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Remembering William Meredith

July 16, 2007

His good cheer, generous heart and gentle criticism were legendary. William Meredith inspired a generation of Connecticut College students and drew a wide circle of friends who admired his Romantic sensibilities, his ability to cut through nonsense and his uncompromising search for truth.

Meredith, a Pulitzer Prize-winning poet and the Henry B. Plant Professor Emeritus of English, died May 30. He joined the College in 1955 and retired in 1983 after suffering a debilitating stroke.

Meredith’s students helped him regain his ability to speak by reading him his poems. One of them was Michael Collier ’76, who delivered the eulogy at Meredith’s June 6 funeral.

“No one could have faked the generosity and openness residing in his face, the surprise and delight in his smile, especially in his later years when the day-to-day business of living became more difficult,” said Collier, a professor of English at the University of Maryland.

Read the full text of Collier’s eulogy.

Visit the College's Meredith Web site.

Several alumni e-mailed memories or essays about Meredith.
View them in full by following these links:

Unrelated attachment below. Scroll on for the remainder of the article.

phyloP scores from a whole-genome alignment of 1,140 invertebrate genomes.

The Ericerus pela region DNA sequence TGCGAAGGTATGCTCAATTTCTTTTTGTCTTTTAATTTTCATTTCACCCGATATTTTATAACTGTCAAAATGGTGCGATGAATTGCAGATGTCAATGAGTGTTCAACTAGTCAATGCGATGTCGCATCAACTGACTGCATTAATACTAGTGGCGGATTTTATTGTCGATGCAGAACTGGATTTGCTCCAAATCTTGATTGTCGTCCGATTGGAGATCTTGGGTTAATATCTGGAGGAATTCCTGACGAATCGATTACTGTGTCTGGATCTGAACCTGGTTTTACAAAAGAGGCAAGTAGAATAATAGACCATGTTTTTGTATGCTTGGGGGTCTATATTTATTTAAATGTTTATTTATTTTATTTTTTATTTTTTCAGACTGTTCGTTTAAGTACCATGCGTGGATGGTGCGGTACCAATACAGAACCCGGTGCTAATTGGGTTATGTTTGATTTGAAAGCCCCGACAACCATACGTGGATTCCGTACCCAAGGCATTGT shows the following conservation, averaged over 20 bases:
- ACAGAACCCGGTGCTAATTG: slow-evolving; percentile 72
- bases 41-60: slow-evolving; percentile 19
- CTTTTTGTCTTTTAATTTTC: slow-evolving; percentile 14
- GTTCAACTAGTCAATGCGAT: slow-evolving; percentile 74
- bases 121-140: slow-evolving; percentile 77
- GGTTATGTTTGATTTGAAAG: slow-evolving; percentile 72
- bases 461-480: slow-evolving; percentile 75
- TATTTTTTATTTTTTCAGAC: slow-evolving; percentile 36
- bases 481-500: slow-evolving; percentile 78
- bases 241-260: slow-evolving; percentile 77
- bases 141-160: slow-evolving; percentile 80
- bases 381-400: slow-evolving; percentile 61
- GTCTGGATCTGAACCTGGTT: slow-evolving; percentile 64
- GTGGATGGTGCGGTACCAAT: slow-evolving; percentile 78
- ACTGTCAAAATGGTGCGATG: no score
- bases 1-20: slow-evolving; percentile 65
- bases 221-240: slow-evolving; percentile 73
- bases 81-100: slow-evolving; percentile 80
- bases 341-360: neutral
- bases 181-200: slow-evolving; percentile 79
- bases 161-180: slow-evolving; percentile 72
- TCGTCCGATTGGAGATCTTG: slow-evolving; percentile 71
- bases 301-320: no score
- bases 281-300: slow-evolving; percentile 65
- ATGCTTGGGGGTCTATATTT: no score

Sally Langer ’81 How my 3-year-old daughter and the esteemed Mr. Meredith came to exchange poetry on a warm summer afternoon – over fried clams at Fred’s Shanty.

Meg Sahrbeck Sempreora ’69 He taught me how to recognize what wasn’t working in my poems – and repair them. I learned that an exchange between teacher and student can be deeply compassionate and profoundly useful as well; that lesson has been a rich gift in my own teaching.

Ann Frankel Robinson ’59 He treated us like equals, inviting us to spaghetti suppers in his home. Who would have dreamed that we would be guests in a poet’s home and that he, or his companion, would cook for us? We lived for those evenings. He was showing us there was a world outside of the campus, a world we would soon be entering, a delectable, slightly seductive world where men and women actually talked to each other as equals.

Annie M. Scott ’84 I walked into his office and handed him my meager portfolio, hoping to gain entry to a creative writing class that wasn’t usually open to sophomores. “You like to play with words, don’t you?” My eyes were wide in awe. I nodded in affirmation. “You’re in,” he said.

The Rev. Nina George Hacker ’76 I wanted to be a writer or poet. He supported my writing at a time that my parents disapproved of my plans.

Janet Matthews ’66 Whenever Mr. Meredith was scheduled to do a poetry reading, posters with his photograph would appear all over campus – and almost immediately disappear. Seems that an awful lot of us had crushes on him…

Pat McMurray ’67 My poetry was pretty bad – I’m glad I took his advice about going to grad school.






























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